The postoperative period was complicated by the addition of opportunistic infections (cytomegalovirus infection, fungi of the genus Aspergillus); patient 2 received antiviral (ganciclovir 100 mg at 2 times/day, then Valcit 900 mg once per day) and antifungal (Eraxis 100 mg at 2 times/day, Mycamine 100 mg once per day) therapy. Computed tomography data showed development of bilateral polysegmental pneumonia, and the patient received correction of antibacterial therapy. Drains were removed on day 8.

The patient was discharged from the hospital on day 87 after bilateral lung transplant in a satisfactory condition, breathing independently without oxygen support, having oxygen saturation of 97% to 98%, and showing satisfactory tacrolimus concentration in the blood (11.7 ng/mL).

During follow-up of 7 years, the patient had no episodes of shortness of breath, no decrease in exercise tolerance, and oxygen saturation of 97%. In 2023, computed tomography scans showed signs of local fibrotic changes in the upper lobes of both lungs (Figure 2), and isolated bullae in the upper lobes of both lungs.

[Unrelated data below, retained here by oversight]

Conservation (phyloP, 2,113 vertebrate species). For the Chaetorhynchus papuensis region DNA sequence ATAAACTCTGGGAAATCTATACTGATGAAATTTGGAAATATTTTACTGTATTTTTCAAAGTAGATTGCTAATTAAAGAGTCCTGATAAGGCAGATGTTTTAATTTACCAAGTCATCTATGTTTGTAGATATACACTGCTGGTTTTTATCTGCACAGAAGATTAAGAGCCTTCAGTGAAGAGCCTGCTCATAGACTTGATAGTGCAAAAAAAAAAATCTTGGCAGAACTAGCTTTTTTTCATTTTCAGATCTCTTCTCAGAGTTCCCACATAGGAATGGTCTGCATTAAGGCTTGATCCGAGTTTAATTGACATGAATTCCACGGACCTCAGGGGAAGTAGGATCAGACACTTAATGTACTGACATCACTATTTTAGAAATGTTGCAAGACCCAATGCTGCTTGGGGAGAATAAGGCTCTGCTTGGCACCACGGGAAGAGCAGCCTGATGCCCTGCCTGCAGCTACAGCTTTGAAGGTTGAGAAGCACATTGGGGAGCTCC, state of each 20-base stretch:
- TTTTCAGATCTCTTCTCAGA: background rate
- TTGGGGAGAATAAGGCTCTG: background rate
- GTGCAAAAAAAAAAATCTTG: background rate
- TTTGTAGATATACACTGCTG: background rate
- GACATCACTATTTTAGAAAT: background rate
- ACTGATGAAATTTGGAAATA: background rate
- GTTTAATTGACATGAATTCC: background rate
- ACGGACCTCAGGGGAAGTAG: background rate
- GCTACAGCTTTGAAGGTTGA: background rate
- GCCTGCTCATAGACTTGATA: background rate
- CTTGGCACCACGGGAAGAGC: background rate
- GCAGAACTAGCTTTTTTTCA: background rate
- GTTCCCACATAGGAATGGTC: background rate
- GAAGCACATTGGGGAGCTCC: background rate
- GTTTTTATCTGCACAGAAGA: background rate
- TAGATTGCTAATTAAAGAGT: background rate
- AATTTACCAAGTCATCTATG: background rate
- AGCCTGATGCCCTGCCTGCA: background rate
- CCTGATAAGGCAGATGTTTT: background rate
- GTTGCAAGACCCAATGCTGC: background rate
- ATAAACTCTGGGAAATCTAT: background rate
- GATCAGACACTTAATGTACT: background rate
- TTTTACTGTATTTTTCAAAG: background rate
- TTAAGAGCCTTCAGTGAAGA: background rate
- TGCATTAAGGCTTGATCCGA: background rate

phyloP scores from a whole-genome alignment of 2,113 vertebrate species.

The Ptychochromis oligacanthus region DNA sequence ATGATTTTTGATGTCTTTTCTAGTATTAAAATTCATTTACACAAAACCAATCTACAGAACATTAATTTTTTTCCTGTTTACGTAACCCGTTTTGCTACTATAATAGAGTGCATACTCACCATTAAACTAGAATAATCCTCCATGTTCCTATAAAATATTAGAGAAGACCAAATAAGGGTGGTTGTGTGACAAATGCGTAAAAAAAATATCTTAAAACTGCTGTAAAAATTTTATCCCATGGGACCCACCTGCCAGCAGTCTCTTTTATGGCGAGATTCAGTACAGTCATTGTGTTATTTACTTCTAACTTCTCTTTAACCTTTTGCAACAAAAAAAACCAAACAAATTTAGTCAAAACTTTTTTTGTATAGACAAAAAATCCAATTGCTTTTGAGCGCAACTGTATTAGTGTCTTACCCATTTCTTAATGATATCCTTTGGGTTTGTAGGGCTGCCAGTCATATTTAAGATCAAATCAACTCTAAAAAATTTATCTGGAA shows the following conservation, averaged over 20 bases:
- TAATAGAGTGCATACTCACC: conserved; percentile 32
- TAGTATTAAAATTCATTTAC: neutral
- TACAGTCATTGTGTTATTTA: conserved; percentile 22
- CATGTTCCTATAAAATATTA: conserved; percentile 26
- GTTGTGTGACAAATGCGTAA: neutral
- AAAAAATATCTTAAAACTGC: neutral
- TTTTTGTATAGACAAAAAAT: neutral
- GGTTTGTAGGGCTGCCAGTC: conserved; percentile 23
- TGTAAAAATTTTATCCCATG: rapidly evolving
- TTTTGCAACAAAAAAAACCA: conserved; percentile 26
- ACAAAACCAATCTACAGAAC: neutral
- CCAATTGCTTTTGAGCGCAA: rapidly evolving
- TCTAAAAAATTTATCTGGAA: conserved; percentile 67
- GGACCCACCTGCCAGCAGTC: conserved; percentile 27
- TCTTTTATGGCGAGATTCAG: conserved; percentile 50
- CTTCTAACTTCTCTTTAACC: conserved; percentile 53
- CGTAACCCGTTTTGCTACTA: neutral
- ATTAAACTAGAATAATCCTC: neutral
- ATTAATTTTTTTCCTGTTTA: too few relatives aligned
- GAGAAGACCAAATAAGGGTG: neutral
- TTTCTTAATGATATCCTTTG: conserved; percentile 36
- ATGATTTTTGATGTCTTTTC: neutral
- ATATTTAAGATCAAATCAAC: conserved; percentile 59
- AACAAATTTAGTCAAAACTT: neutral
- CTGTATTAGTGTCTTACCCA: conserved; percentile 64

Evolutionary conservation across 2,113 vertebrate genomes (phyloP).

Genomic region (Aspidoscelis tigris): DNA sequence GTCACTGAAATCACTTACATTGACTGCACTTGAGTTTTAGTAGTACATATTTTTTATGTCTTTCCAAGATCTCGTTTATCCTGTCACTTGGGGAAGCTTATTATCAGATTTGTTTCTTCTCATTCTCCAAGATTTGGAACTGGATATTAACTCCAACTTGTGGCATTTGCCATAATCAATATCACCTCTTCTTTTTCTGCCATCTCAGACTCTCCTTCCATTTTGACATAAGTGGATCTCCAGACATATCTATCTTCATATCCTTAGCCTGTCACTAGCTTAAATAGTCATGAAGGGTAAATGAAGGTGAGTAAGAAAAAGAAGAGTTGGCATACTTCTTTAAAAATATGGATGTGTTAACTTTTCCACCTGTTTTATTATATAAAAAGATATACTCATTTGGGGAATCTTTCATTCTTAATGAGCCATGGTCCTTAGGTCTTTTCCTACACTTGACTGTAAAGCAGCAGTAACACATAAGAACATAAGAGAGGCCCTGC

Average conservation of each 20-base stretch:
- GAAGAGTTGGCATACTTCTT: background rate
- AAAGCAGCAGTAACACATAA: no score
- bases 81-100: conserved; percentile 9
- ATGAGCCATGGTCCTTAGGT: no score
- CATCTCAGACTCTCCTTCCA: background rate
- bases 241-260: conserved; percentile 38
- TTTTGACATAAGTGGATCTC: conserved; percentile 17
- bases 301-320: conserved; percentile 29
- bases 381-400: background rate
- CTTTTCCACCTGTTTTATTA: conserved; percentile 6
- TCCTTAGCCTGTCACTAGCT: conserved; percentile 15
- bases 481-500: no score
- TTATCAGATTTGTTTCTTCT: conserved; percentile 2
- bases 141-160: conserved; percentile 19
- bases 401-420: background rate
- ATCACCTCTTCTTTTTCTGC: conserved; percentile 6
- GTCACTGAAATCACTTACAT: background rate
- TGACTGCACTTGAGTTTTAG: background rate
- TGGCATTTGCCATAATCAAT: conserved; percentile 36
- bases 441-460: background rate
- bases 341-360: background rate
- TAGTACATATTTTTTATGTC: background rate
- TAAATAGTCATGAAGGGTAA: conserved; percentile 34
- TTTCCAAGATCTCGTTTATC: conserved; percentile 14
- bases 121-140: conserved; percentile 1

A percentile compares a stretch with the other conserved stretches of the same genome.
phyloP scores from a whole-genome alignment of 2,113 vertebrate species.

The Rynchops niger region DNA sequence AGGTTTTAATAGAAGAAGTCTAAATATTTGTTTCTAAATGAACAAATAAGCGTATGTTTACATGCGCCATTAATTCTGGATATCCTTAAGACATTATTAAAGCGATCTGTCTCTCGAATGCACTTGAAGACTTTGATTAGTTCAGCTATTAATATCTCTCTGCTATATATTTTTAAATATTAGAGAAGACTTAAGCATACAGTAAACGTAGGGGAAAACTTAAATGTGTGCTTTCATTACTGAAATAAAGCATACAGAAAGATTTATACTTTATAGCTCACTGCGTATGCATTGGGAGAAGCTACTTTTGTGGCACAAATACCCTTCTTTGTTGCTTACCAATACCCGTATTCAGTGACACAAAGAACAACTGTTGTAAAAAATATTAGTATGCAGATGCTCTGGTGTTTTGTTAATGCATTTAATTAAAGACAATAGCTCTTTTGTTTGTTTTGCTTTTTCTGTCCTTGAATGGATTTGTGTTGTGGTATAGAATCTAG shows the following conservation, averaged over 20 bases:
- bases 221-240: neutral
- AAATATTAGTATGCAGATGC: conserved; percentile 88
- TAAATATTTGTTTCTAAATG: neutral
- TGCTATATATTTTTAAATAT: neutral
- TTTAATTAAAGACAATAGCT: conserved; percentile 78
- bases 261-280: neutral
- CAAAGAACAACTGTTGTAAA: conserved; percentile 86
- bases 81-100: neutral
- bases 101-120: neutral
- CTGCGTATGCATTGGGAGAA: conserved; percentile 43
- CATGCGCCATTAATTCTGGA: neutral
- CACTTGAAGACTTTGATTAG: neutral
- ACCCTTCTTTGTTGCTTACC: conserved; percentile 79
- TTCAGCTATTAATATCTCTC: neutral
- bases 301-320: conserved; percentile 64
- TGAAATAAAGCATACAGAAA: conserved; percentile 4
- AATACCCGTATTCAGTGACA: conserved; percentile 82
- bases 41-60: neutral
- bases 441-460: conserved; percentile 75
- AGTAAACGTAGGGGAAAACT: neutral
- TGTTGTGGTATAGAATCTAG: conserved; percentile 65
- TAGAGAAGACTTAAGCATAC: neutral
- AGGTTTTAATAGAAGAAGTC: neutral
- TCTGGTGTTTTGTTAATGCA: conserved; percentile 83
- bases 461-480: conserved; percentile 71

In both cases, there were difficulties during the preflight inspection, as the airport security service and airline employees were not properly aware of the requirement of paragraph 60 of the Order of the Ministry of Transport of the Russian Federation dated July 25, 2007, No. 104 (“On approval of the Rules for conducting pre-flight and post-flight inspections”). However, after the necessary explanations, the problems with preflight control were resolved. A package of accompanying documents was attached to the donor organ: an employee’s identity document, a copy of the license for transporting human organs and/or tissues, a passport of the donor organ, an integral part of data on the donor’s examination for the presence of vector-borne infections, a declaration of the safety of the cargo being transported, and an act of acceptance and transfer of the donor organ or tissue.9 Taking into account the need to preserve the reference sample, we organized long-term storage of frozen samples of biological material from potential donors for the incubation period of pathogens of hemo-transmissive infections.10